Resultado de imagen de nodemcu ESP8266 pinout

The NODEMCU is natively programmed in LUA, however, I am more familiar with C and the Arduino IDE, so there is a possibility of using these tools with a plugin for Arduino, you just need to follow the instructions detailed here.

Now, the ESP8266 will work as a soft access point so it will create its own Wi-Fi network and we will connect our mobile app to this network and pass data to the MCU as shown in the next figure taken from this excellent page.

ESP8266 operating in the Soft Access Point mode

To do so, it is necessary to include this piece of code which also includes the definition of the pins as outputs and the additional variables that define the movement of the stepper motor.

 

#include "ESP8266WiFi.h"        //I can connect to a Wifi
#include "ESP8266WebServer.h"   //I can be a server 'cos I have the class ESP8266WebServer available
#include "WiFiClient.h"

const char *ssid = "ESPap";  //Credentials to register network defined by the SSID (Service Set IDentifier)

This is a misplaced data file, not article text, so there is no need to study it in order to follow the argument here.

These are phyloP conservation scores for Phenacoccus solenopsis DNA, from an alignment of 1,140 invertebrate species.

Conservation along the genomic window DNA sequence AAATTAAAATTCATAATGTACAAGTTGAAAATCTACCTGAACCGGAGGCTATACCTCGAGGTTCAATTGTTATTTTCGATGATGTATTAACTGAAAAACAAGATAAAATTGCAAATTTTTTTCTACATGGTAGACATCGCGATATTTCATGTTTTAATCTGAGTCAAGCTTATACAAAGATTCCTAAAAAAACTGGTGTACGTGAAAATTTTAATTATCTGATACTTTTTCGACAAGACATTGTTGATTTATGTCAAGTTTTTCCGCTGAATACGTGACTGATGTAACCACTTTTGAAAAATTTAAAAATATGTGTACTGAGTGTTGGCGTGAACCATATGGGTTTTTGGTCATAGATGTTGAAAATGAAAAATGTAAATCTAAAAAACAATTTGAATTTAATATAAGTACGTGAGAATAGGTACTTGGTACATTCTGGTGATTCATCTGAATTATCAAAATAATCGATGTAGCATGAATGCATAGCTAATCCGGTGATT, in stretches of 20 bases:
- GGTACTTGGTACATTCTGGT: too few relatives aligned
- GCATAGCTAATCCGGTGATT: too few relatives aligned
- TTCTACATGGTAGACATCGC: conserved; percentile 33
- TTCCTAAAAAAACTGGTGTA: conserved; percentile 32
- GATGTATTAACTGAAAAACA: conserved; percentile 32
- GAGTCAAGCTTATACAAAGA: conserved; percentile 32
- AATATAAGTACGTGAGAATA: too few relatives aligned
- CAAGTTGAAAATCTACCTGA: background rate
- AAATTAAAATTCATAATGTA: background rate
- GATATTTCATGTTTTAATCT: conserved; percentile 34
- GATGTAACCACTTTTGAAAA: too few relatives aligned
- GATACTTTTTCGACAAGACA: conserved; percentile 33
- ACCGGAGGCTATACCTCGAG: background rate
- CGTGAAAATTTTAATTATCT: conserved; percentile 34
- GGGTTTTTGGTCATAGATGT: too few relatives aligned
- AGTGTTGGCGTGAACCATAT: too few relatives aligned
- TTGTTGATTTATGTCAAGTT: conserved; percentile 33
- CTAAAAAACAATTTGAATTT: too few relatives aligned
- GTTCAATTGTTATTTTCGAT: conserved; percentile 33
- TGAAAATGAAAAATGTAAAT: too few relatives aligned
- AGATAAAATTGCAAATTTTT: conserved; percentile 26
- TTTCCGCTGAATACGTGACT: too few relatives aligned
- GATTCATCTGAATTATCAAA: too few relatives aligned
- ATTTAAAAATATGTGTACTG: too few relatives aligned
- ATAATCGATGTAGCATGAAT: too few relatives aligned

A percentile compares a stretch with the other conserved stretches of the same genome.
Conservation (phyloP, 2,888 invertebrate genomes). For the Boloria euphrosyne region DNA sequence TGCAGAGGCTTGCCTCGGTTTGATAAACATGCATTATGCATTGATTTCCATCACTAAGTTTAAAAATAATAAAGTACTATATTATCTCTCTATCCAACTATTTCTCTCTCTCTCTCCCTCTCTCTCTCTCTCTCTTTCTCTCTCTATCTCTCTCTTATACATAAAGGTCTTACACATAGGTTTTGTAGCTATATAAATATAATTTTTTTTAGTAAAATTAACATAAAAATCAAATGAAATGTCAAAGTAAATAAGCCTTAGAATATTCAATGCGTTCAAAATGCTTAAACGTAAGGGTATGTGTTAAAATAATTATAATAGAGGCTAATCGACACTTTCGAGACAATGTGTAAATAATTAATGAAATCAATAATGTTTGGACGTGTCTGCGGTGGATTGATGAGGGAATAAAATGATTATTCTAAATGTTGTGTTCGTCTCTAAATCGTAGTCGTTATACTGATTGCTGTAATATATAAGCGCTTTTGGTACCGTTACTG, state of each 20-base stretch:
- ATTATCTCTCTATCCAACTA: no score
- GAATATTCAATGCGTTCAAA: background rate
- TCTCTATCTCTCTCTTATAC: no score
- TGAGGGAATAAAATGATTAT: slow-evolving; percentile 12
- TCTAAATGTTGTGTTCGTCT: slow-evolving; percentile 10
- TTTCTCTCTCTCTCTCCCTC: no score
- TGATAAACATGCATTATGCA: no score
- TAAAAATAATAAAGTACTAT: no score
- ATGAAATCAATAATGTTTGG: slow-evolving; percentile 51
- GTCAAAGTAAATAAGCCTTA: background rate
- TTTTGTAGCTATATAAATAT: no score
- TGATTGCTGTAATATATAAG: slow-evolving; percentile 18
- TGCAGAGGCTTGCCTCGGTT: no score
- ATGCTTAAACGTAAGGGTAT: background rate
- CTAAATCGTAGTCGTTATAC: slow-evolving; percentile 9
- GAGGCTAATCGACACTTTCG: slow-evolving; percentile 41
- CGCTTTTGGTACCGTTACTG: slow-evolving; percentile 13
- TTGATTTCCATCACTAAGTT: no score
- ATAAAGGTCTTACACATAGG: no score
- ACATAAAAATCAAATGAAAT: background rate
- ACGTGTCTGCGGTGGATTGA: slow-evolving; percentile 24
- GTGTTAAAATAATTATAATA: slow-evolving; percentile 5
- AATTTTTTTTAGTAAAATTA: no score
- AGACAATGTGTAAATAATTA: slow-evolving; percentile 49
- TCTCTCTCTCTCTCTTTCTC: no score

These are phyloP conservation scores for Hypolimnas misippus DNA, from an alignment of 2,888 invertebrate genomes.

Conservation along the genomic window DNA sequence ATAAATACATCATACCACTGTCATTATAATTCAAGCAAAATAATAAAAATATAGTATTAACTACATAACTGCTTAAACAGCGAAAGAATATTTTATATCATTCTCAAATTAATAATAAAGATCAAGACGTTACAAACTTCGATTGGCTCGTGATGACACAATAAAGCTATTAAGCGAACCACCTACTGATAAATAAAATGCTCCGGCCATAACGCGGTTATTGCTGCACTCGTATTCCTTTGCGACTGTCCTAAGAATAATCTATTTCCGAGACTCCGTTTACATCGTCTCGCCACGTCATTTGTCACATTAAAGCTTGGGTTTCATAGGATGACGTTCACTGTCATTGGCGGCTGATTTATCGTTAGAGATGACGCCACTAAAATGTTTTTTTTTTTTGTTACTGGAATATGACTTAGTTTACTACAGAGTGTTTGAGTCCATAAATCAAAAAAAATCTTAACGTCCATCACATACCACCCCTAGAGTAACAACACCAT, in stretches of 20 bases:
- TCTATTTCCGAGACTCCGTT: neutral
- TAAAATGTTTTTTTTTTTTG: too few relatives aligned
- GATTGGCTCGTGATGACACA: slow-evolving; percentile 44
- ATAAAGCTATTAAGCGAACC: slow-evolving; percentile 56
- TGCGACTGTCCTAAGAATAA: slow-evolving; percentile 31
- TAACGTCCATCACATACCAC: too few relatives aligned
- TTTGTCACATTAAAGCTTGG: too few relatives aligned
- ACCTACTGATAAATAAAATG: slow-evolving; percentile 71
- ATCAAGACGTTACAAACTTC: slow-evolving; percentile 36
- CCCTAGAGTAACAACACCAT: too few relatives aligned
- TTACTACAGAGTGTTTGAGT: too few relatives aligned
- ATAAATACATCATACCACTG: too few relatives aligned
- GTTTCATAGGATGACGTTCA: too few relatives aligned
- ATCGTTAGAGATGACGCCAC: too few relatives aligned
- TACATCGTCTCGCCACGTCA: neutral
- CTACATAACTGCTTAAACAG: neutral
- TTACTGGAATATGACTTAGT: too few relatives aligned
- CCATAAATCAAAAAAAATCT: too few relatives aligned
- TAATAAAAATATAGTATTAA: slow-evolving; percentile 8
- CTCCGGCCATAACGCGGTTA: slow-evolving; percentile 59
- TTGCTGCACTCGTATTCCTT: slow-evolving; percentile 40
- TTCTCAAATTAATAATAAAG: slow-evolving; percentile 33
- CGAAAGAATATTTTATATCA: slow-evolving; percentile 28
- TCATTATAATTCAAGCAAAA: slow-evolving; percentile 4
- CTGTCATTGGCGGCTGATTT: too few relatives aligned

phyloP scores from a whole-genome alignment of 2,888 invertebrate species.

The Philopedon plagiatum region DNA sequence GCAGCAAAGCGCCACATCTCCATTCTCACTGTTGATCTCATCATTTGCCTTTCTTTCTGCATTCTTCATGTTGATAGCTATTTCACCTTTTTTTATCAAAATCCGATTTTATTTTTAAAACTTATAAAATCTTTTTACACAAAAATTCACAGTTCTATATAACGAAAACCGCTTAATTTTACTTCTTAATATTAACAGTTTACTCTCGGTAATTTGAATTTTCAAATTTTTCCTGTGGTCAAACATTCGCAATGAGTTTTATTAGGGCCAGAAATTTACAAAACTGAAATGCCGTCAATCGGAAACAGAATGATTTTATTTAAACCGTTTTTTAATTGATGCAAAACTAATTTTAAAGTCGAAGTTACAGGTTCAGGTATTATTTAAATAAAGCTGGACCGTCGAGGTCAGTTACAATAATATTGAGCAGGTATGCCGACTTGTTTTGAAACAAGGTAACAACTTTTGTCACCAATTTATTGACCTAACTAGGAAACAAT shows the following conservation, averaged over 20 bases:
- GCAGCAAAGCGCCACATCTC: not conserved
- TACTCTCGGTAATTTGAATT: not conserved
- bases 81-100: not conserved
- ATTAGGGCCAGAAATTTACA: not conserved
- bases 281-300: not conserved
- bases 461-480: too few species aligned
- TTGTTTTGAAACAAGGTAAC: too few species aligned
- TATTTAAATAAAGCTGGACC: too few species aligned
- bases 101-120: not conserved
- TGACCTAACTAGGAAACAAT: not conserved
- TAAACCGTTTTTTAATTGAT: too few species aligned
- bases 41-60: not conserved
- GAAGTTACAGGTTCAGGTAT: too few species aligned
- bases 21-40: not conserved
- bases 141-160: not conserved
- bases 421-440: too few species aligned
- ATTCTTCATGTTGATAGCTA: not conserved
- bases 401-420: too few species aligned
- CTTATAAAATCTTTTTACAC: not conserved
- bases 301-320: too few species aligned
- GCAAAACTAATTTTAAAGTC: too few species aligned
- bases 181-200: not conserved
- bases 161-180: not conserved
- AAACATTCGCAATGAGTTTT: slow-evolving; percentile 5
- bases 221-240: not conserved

const char *password = "yourpassword"; //and the second one a password if you wish to use it.
ESP8266WebServer server(80);    //Class ESP8266WebServer and default port for HTTP

const int dirPin = 5; //This pin corresponds to GPIO5 (D1) (Yellow wire) https://nodemcu.readthedocs.io/en/latest/en/modules/gpio/
const int stepPin = 4; //This pin corresponds to GPIO4 (D2) (Orange wire)
int steps = 0; //This variable is related to the number of turns. If microstepping is disabled, 200 corresponds to a complete turn.
int stepDelay = 0; //This variable is the pulse duration in milliseconds and it is related to the rotation speed. Without microstepping, 1.8º are stepDelay ms.
bool dir = HIGH; //Rotation direction. HIGH is clockwise.